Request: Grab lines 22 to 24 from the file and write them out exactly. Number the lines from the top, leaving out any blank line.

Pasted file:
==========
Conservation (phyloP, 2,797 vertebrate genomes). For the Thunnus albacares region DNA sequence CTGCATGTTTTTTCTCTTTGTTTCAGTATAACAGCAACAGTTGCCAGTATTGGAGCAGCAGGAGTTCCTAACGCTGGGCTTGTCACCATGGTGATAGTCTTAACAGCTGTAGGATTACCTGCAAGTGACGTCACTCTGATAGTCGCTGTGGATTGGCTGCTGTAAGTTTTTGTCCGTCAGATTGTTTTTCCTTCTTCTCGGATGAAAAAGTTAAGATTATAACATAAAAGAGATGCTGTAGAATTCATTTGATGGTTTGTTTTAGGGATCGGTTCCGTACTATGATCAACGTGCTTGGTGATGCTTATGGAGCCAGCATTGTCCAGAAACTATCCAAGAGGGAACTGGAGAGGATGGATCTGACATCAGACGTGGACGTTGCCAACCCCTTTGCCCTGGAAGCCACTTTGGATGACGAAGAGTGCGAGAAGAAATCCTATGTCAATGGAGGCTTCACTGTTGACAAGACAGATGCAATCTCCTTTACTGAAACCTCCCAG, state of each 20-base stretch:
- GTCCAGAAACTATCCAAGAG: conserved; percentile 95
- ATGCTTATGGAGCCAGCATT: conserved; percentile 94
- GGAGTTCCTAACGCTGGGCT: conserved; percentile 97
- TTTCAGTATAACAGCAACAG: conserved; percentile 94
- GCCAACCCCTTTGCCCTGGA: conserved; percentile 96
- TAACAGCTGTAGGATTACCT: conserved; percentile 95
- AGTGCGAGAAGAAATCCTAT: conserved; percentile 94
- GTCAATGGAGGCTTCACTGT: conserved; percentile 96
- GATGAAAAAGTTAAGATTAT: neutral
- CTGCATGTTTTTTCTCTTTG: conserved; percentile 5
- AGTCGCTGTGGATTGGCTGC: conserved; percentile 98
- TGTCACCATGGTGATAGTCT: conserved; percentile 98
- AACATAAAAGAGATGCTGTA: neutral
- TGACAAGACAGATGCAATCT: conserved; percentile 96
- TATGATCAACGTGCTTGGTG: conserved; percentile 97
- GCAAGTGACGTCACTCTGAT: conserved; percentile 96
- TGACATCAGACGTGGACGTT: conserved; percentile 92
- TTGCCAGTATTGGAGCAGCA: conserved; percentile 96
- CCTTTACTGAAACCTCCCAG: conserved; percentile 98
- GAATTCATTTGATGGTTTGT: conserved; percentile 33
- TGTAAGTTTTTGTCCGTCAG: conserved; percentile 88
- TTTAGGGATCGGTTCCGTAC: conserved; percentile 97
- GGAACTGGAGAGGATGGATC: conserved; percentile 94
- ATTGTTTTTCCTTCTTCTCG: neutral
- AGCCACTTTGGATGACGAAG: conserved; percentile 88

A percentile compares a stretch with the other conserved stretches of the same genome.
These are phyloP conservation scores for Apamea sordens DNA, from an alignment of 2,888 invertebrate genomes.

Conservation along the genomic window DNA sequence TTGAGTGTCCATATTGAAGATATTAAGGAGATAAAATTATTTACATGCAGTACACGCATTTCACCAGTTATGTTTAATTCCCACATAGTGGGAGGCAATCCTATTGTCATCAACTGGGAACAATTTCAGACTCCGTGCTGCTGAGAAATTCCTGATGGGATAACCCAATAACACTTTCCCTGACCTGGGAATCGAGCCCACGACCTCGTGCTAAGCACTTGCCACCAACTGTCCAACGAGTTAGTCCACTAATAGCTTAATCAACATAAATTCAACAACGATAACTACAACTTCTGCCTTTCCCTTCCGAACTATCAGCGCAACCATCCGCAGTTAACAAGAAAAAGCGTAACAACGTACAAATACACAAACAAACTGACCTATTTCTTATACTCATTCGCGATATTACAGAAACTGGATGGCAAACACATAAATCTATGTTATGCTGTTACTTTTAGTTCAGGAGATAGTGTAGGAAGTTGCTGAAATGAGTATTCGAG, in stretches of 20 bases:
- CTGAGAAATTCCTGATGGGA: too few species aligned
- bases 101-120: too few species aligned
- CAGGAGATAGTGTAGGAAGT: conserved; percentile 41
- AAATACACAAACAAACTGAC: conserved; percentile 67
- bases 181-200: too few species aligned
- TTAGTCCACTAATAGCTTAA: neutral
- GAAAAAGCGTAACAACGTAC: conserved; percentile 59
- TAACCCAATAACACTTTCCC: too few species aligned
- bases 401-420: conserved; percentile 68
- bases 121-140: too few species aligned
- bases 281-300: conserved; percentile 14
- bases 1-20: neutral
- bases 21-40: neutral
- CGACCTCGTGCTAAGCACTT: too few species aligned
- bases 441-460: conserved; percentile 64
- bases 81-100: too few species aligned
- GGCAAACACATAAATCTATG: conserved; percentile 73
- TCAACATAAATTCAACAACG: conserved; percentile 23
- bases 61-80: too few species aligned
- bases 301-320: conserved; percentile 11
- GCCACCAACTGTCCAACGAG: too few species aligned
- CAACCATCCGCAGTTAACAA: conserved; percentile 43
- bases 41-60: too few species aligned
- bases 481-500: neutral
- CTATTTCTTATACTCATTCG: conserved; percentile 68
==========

- TGTAAGTTTTTGTCCGTCAG: conserved; percentile 88
- TTTAGGGATCGGTTCCGTAC: conserved; percentile 97
- GGAACTGGAGAGGATGGATC: conserved; percentile 94